Stand News, the Hong Kong pro-democracy media outlet was shut down on Dec. 29 after its office was raided by police and its assets frozen over offenses of “seditious publication” in the latest crackdown on the city’s media.
Hong Kong Police also arrested seven people affiliated with the outlet, including deputy assignment editor Ronson Chan, acting chief editor Patrick Lam, former editor-in-chief Chung Pui-kuen, and former director and chief science editor Chow Tai-chi.
Antony Blinken, Secretary of State announced the press statement late night at 11:51 pm on December 29, called on PRC and Hong Kong authorities to immediately release those journalists and media executives of Stand News.
International community rally behind Hong Kong
The police action prompted outrage from the international community, with the U.N. Human Rights Office stating they were alarmed at the “extremely rapid closing of the civic space and outlets for Hong Kong’s civil society to speak and express themselves freely.”
U.S. Secretary of State Antony Blinken said in the press statement that “the Hong Kong government’s raid on December 29 and arrest of seven senior staff at Stand News have forced yet another of the few remaining bastions of free and independent media in Hong Kong to cease operations.”
“Journalism is not sedition. We call on PRC and Hong Kong authorities to cease targeting Hong Kong’s free and independent media and to immediately release those journalists and media executives who have been unjustly detained and charged,”
“By silencing independent media, PRC and local authorities undermine Hong Kong’s credibility and viability. A confident government that is unafraid of the truth embraces a free press,” Blinken added.
U.S. Senator Marco Rubio also condemned the raid on Twitter, voicing his support for Hong Kong: “The closure of Stand News and the arrest of prominent pro-democracy activists. This is another #CCP assault on freedom in Hong Kong.”
A spokesperson from the German foreign ministry said the EU should strongly oppose the violation of Hong Kong’s civil liberties, “From our point of view, the events illustrate anew that there is a steady erosion of pluralism, freedom of opinion and freedom of the press in Hong Kong – especially since this national security law came into force,”
“From our point of view it is very clear that critical journalism must not be placed under general suspicion,” the spokesperson added.
Benedict Rogers, co-founder and CEO of the non-governmental organization Hong Kong Watch said in a Twitter post, ”We must say — not only with words but also with actions — Free #MargaretNg. Free #DeniseHo. Free Stand News. Free #HongKong. And there is a high price to pay if you don’t.”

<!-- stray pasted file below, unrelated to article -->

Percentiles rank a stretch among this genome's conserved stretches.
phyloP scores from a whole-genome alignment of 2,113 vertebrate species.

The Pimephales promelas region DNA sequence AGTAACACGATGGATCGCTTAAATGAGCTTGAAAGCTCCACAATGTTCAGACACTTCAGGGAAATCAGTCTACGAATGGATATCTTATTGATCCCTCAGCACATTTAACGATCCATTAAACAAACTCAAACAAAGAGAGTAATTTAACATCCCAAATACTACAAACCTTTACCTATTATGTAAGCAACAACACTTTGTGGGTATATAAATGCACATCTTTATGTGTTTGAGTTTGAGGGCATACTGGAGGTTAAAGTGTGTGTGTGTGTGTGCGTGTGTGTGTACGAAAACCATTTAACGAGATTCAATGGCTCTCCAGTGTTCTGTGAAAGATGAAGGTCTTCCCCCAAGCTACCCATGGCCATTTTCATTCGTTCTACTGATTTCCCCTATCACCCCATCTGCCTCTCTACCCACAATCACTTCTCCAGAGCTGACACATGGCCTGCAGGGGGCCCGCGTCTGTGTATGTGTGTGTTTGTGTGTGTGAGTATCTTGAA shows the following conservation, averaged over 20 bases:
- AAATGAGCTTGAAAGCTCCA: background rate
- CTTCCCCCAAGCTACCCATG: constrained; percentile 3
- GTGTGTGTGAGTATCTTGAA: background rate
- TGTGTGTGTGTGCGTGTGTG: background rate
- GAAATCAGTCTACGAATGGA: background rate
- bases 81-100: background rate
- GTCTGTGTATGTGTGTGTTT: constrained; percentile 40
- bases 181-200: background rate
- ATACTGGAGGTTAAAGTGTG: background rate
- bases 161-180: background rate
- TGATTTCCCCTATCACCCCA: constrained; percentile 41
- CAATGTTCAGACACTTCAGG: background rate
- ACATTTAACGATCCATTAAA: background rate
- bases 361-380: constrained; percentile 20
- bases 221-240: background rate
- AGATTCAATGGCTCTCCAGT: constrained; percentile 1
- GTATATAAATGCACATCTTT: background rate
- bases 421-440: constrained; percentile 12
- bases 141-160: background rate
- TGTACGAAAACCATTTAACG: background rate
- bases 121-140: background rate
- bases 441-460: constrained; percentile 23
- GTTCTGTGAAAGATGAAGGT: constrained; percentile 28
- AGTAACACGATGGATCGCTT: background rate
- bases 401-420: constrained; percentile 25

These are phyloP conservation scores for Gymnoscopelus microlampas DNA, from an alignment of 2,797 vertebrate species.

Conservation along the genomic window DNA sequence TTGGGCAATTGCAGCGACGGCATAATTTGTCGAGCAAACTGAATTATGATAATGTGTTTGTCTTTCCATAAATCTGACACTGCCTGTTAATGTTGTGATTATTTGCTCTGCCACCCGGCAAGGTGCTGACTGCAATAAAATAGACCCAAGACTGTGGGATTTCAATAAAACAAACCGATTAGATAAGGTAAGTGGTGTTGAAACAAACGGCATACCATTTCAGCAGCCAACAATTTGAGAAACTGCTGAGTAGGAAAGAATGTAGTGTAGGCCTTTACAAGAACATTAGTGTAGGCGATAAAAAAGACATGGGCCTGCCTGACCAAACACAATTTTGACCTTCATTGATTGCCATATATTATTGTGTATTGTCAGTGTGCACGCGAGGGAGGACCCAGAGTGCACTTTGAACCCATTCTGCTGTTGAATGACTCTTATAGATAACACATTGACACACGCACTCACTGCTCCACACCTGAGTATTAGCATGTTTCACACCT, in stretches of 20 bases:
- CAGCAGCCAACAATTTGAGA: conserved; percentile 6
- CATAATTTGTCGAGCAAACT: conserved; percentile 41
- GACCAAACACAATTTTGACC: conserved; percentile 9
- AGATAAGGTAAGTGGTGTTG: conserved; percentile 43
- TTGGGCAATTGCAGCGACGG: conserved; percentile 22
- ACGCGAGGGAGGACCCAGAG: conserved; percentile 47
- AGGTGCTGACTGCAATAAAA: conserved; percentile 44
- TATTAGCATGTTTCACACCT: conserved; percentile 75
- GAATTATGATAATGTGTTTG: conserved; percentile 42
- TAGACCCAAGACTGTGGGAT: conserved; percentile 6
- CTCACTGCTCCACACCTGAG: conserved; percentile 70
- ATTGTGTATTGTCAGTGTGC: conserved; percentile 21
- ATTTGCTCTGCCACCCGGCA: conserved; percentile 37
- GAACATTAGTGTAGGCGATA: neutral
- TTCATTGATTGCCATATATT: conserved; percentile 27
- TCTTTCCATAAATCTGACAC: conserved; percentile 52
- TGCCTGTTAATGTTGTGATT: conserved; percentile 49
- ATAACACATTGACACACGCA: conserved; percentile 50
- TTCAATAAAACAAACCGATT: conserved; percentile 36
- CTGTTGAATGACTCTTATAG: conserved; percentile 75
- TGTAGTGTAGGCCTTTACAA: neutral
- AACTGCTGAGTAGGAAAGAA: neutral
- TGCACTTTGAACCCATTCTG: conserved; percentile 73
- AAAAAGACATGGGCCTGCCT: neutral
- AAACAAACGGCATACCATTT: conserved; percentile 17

Rogers added that, “[The] world cannot ignore the latest attack on Hong Kong’s rights. Robust sanctions are needed to show China that its silencing of all dissent has consequences.”
“The arrests of six people associated with Stand News amounts to an open assault on Hong Kong’s already tattered press freedom, as China steps up direct control over the former colony,” Steven Butler, program coordinator for Hong Kong’s Committee to Protect Journalists, said.
“Authorities must release the six arrested and drop all charges against them immediately if Hong Kong is to retain any semblance of the freedoms that its residents enjoyed only a few years ago.” Butler added.
Taiwan backs Hong Kong
Taiwanese President Tsai Ing-Wen called on the international community to stand up for freedom and democracy in Hong Kong. Tsai condemned the arrests of Stand News staff and highlighted that the arrest of activist Denise Ho was “yet another example of the Beijing authorities’ crackdown on free speech in Hong Kong.”
Taiwan’s Mainland Affairs Council (MAC), a government agency in charge of cross-strait affairs, condemned the raid and said the arrests were the Chinese Communist Party’s (CCP) most recent tactic in suppressing Hong Kong’s press freedom.
Taiwan’s ruling Democratic Progressive Party (DPP) said the arrests again showed the world that the CCP would continue to break its promise to preserve the freedoms that Hong Kong’s citizens should be entitled to.
According to the DPP, Hong Kong authorities have repeatedly suppressed press freedom in the special administrative region since the implementation of the national security law began in June 2020.
Update: On Dec. 30, singer Denise Ho posted an update on her Twitter account announcing that she had been released on bail.
Popular singer and activist Denise Ho and lawyer Margaret Ng were also amongst arrested on charges of conspiracy to publish a seditious publication. Chan and Ho are former members of Stand News’s board and Chan chairs the Hong Kong Journalists Association.
Stand News said in a statement that its website and social media accounts would no longer be updated and will be removed from the Internet. It also said that all its employees had been dismissed.
Steve Li, head of Hong Kong’s police national security department, told reporters that police had seized assets worth HK$61 million (US$7.82 million) as well as computers, phones, and journalistic materials.
According to reports, more than 200 officers entered the publication’s headquarters at 6 a.m on Wednesday to conduct an initial search. Photos then showed the officers wheeling suitcases and boxes containing computers and other materials out of the newsroom. A photo showed at least two dozen large plastic boxes being taken away.
The raid raises more concerns about press freedom in the former British colony, which was returned to Chinese sovereignty in 1997, with the promise that its freedoms, including a free press, would be protected. However, this has not been the case, as citizens in Hong Kong have faced an increasing erosion of civil liberties and attacks at the hands of Chinese police.